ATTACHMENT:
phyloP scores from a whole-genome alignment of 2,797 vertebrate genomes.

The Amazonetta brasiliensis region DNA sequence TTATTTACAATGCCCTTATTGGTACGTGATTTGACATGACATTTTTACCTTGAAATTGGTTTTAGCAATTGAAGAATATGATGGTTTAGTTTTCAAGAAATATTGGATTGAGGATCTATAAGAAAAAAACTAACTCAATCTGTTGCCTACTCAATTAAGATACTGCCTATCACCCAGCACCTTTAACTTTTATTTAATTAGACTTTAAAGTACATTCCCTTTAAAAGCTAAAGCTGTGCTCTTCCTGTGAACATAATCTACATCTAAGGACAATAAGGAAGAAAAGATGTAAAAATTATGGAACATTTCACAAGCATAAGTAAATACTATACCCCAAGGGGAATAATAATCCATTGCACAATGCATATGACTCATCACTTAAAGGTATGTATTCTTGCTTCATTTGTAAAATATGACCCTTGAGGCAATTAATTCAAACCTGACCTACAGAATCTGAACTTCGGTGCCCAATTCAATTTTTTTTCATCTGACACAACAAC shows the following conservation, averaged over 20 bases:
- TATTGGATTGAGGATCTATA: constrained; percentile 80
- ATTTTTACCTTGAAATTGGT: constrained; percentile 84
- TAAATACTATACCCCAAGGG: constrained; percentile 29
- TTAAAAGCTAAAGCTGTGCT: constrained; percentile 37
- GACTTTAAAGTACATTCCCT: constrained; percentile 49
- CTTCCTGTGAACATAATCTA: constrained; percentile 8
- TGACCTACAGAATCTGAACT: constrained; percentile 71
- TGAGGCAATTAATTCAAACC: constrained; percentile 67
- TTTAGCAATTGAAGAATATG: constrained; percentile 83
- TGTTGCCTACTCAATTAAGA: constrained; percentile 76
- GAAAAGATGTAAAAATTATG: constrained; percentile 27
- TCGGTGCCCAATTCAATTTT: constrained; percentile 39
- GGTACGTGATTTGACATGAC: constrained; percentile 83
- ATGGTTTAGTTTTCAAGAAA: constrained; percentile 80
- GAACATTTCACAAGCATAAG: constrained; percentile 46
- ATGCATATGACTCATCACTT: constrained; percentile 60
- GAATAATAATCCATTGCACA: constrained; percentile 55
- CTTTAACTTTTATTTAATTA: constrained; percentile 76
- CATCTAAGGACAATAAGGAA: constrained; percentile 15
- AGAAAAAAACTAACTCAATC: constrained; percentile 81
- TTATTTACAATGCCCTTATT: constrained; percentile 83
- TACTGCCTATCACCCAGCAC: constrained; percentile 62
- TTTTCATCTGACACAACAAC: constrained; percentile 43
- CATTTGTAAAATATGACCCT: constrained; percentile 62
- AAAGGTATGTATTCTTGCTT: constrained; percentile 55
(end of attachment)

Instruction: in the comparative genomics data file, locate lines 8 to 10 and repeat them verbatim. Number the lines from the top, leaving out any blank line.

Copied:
- CTTCCTGTGAACATAATCTA: constrained; percentile 8
- TGACCTACAGAATCTGAACT: constrained; percentile 71
- TGAGGCAATTAATTCAAACC: constrained; percentile 67